Rainy day gardening

This must be my favourite sort of summer weather. Warm, wet and faintly tropical. Brooding skies, intense colours and earthy aromas. Being out in the rain and not being all that bothered by it. Watching your child run through the rain and mud, half in the scrud. Sitting on the back porch watching the splash and drip, noticing how the garden seems to have relaxed and expanded. How  rain drops sparkle like the most precious of jewells. I feel relaxed too. My vegetable patch won't die and neither will my garden.

During some of the not so rainy patches I attended to the main vegetable patch. The couch grass invasion has been dug out. The peastraw mulch has been topped up (with much assistance from my little helper) and I've started planting out the next lot of seedlings. First off I planted a second lot of corn. The seeds I sowed direct into the bed didn't germinate but the ones in the seed box all came up. I also planted green and purple basil around the edges of the tomato bed. Purple basil is also going in amongst the cosmos which have suddenly come back to life. I'm thinking that a lower layer of purple foliage and white flowers under the tall laciness of the cosmos could look quite special. If we can keep the water up to them.

I haven't really been watering the garden properly since we went on stage three restrictions. I'm not the best waterer as it is and my preferred method is to give the garden a really long soak about once a week with the sprinkler. I find that works quite well with heavily mulched beds . But I am not allowed to any more. I could water with the hose between 8 and 10 twice a week but I keep missing the appointed times. Like everyone else, we've been bucketing some of the nicer grey water onto the garden. They even have buckets under the showers at the pool and our house guests just treated the bucketing regime as a normal and expected part of life. This bucketing of lite grey water seems to be keeping things going, just. My next garden is going to have a well thought out dripper system. And rainwater tanks.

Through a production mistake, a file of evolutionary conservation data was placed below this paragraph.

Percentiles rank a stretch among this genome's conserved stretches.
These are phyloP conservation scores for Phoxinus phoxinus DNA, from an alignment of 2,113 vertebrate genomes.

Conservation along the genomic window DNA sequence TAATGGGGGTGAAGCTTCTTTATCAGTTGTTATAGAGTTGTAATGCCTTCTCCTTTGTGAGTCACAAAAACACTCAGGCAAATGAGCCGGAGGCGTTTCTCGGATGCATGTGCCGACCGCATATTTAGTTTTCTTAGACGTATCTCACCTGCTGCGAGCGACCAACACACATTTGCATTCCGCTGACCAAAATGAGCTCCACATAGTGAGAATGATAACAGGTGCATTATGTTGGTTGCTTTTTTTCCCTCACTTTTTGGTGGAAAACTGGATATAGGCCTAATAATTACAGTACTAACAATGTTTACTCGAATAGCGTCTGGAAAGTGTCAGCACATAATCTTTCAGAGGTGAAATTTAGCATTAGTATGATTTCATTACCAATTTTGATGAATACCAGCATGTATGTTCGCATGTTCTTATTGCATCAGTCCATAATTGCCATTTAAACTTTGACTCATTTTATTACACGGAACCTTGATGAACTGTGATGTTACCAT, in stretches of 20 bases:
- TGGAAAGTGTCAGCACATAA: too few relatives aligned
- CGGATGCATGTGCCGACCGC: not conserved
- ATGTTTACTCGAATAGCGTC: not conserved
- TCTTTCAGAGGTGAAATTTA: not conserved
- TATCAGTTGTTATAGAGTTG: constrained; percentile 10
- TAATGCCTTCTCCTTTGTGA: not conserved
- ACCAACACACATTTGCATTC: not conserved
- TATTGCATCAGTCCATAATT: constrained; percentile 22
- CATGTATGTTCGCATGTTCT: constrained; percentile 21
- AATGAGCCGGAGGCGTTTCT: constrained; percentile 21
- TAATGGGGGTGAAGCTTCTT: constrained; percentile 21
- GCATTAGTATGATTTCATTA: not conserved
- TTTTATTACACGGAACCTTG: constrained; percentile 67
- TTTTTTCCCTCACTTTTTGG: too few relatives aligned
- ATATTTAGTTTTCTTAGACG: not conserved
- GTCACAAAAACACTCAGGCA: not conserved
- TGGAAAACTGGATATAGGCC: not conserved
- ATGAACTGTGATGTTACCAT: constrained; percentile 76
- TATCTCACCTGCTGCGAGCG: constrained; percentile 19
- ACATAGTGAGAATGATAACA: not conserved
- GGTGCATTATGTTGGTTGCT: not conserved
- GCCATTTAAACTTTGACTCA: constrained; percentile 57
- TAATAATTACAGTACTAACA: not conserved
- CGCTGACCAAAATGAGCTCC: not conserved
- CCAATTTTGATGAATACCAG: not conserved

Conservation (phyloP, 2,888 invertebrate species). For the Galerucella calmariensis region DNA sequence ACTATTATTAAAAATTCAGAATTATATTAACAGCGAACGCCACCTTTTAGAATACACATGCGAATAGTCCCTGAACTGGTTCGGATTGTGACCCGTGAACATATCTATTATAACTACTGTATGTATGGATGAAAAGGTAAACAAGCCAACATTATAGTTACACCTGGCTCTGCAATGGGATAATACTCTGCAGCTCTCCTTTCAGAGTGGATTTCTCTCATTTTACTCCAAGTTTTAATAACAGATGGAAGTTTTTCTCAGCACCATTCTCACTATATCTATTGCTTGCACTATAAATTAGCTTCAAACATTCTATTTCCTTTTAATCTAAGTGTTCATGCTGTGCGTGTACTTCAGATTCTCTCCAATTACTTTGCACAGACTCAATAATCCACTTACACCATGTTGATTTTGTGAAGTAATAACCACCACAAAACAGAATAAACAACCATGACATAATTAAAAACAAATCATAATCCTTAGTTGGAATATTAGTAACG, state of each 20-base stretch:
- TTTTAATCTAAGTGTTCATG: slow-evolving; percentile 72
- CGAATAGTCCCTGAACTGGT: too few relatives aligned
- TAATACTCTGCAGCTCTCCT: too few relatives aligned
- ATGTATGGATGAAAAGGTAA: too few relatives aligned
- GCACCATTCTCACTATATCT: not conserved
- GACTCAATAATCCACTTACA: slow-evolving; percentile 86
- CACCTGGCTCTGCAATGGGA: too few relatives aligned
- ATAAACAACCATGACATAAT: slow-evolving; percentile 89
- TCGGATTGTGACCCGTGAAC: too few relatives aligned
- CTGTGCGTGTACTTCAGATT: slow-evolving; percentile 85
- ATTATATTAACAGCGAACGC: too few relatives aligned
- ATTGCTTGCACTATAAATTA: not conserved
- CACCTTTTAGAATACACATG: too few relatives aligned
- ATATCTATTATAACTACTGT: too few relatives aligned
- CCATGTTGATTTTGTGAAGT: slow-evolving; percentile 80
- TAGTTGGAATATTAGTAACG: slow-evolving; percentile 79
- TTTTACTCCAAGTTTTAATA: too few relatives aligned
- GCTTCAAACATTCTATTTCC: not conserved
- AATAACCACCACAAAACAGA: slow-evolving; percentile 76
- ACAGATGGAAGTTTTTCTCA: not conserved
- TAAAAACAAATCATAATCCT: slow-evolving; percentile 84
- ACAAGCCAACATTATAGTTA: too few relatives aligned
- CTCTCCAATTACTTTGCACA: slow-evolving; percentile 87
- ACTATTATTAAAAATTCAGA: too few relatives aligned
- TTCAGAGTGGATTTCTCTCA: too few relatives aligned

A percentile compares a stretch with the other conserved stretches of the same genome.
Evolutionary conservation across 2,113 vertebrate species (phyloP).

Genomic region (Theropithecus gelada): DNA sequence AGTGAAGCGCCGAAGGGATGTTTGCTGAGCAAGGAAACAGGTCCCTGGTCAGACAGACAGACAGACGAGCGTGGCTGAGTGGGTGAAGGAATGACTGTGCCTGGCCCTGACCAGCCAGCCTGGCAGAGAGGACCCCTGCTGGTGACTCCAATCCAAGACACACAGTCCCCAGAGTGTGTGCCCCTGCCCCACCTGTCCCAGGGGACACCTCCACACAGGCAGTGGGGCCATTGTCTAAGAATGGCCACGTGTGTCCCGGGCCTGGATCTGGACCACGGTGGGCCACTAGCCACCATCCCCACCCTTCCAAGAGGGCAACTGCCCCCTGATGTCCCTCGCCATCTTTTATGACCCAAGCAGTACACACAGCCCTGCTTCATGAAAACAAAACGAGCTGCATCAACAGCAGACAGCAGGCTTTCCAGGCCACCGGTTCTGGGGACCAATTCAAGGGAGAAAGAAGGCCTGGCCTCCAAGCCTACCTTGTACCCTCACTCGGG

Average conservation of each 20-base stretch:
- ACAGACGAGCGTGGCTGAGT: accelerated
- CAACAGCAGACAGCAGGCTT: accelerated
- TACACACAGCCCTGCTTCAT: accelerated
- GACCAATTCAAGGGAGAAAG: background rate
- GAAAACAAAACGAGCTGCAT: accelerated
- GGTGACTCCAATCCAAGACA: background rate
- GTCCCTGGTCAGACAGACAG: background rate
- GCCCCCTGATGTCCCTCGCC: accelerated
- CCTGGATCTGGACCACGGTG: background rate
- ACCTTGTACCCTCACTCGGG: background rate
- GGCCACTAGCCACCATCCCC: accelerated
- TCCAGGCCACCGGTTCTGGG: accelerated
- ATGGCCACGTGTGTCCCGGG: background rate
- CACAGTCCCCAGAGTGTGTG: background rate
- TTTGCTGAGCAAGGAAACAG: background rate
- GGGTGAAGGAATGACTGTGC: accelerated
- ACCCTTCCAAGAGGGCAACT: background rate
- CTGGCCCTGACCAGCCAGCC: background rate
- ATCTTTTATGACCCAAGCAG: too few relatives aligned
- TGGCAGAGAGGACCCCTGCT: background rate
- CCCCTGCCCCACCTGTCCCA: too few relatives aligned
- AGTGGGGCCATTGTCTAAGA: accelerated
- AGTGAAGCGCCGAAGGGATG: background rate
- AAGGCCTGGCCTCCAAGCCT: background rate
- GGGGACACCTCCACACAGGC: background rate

I'm glad I did the hard work with the mulching earlier in the summer. I spread several bags of chicken manure and compost over the vegie patch and then covered it all with a layer of peastraw. The manure, as well as fertilising the plants, adds moisture holding capacity to the soil. Today as I tiptoed around the patch (trying not to compact the soil) the beds felt very springy. Under the mulch, the soil is mostly looking quite good. Not quite as wet as I'd like, given the amount of rain we've had, but the mulch on top is quite wet and I suppose the soil will absorb some of that over the next few days. It seems as if the plants may have instantly sucked in huge amounts of moisture. As you can see, the plants look plump and upright for the first time in weeks. It's also possible that the soil underneath the garden soil, the sub soil, may have started to dry out. I remember in 2002 the subsoil was so dry that I gave up most watering as it all seemed to suck away very quickly. Amazingly, most of my garden survived that.

The positives of mulching are widely known. It reduces the soil drying out from evaporation, protects worms, improves soil structure and drainage, adds nutrients and water holding capacity, reduces the impactof weeds and provides a soft, absorbent surface for rain to fall on. The down sides are not often talked about. Heavily mulched beds can prevent rain from penetrating into the soil, especially if light. This tends not to happen when watering or rain is regular, but during extended dry spells. And seems to affect beds where not much is growing. Perhaps plants themselves provide ways for the moisture to get into the soil. It's really noticable in the bed of beans (to the back of the photo). The soil under the mulch is quite dry and the mulch seems to have formed a crust with a powder inside it. Many of the dwarf bean seeds I planted have not germinated. Those that did are not doing well. The climbing beans are doing better but they're getting lots of grey water. So I'm going to scuff the mulch up and try to get some beans going. And perhaps think of some other ways to get water under the surface.

Tommorrow I'm going to try and plant the rest of the basil, some cherry tomatoes which I've heard can be grown in a pot over winter (?), coriander and a whole heap of lettuce seedlings. You can never have enough lettuce, I don't think. Then I'll top up the seed boxes and sow the next lot of seeds. I think I should be starting to plant seeds of winter vegetables. I always leave things like broccoli far to late but if I plant it now, then it seems way too early and they'll be attacked by cabbage moths. Maybe I should look it up. If it's rainy, I'll sit under the porch with my book and wait out the heaviest showers. And watch the rain fall. And I certainly won't be complaining about the weather.

2 comments:

  1. Your post made me dream of summer (we got 20 cm of snow today). Your plants look so healthy, they must really thrive in your garden :-)

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  2. Hi this is my first visit to your blog, your photos are amazing, I was delighted to find another gardening blog. I've recently started writing one about my small garden. I look foward to checking up with what you can grow compared to us here in Motueka N.Z. We just had some good rain too, peas and beans I planted came up in about four days. I'll try and do a link to your lovely article if you don't mind.

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